Active and healthy ageing in Europe : significance of social relationships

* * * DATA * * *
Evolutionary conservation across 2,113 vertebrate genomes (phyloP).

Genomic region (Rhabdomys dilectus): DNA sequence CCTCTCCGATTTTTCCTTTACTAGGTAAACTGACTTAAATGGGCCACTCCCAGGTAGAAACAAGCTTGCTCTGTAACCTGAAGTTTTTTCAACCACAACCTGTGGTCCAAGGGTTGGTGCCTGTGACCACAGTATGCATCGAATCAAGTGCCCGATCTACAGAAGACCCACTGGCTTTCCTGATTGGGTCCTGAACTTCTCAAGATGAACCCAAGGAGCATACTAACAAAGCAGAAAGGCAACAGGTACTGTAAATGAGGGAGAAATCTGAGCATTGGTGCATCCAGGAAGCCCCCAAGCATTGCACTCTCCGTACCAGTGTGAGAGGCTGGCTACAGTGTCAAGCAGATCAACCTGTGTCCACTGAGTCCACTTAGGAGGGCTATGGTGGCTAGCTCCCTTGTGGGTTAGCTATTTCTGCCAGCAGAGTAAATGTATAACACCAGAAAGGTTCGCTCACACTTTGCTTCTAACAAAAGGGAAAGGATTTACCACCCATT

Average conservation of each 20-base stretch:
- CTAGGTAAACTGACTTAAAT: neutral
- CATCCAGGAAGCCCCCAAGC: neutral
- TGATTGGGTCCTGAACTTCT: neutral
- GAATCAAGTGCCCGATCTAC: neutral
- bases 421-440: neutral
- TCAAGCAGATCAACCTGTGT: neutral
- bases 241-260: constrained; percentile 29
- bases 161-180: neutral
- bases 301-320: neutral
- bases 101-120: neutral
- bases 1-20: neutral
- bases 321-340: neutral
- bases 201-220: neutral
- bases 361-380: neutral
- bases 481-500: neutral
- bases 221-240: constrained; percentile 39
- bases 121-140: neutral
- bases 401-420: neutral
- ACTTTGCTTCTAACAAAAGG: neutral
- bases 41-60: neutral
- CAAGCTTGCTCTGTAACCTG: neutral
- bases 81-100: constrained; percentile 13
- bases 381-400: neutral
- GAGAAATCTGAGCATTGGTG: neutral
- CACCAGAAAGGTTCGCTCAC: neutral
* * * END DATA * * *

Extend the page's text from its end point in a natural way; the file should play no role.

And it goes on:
Abstract: Background: Social relationships have important roles in achieving active and healthy ageing. Social relationships are dynamic across the life course. A myriad of contextual and individual (e.g., sociodemographic and health-related) factors shape the levels of social relationship constructs (e.g., social contact, participation, and support) and how they change over time. This thesis aims to contribute to a better understanding of social relationships among the older European population, the impact of health on social relationships, the influence of social relationships on quality of life, and the impact of the COVID-19 pandemic on the levels of social relationships.Methods: The study subjects were community-dwelling Europeans aged 50 and over who participated in the Survey of Health, Ageing and Retirement in Europe (SHARE) between 2004 and 2020. In Sub-study 1, multilevel growth modelling was used to analyse the trajectories of seven social relationship constructs, i.e., provision and receipt of instrumental support, social contact, and participation in volunteer work, sport/social club, educational activity, and political/community organisation. Sub-study 2 used latent class analysis (LCA) to identify social relationship typologies based on the seven social relationship constructs and perceived emotional support. Next, the associations between frailty and social relationship typologies were analysed using LCA-with-covariates. Sub-study 3 evaluated the possible causal effect of social support provision, support receipt, and participation on quality of life using doubly robust estimation and sensitivity analysis for unobserved confounding. Sub-study 4 used multilevel logistic regression analysis to determine whether individuals’ exposure to COVID-19 and the country’s COVID-19 policies stringency index (S-Index) were associated with the initiation of provision and receipt of instrumental support and volunteering during the first phase of the COVID-19 pandemic. Results: In contrast to instrumental support receipt, the probability of instrumental support provision, social contact, and participation declined slightly over time (Sub-study 1). Four social relationship types were identified: 1) poor, 2) frequent and emotionally close, 3) frequent, emotionally close, and supportive, and 4) frequent, emotionally close, and active (Sub-study 2). Poor self-rated health limited instrumental support provision and increased instrumental support receipt from outside the household (Sub-study 1). Being pre-frail or frail was associated with less active social relationship types, i.e., Types 1, 2, and 3 (Sub-study 2). Social participation and instrumental support provision for people outside the household were correlated with a higher quality of life while receiving instrumental support was associated with a lower quality of life. None of these associations could be considered causal (Sub-study 3). During the COVID-19 pandemic, the level of volunteering and instrumental support provision was lower, but the level of instrumental support receipt was higher than before the pandemic. Being exposed to COVID-19 was positively associated with support receipt initiation. The close ones’ exposure to COVID-19 was positively associated with volunteering, support provision, and support receipt. S-Index was positively associated with instrumental support provision initiation but negatively associated with support receipt initiation (Sub-study 4).Conclusions: A significant share of older Europeans was socially active. Their engagement in social contact, support, and participation changed over time. The four social relationship types revealed the importance of having frequent contact in initiating instrumental support exchange and social participation. Health is a vital determinant of older adults’ social relationships. On the other hand, observed associations indicate that social relationships may influence older adults’ quality of life. The pandemic might lower social support provision and volunteering and increase support receipt levels in the population. However, the pandemic might also encourage older adults to provide help, likely to people within their neighbourhood. Overall, maintaining close social ties, especially with family and close friends, is important to stimulate active engagement in social support exchange and participation, which promotes healthy ageing.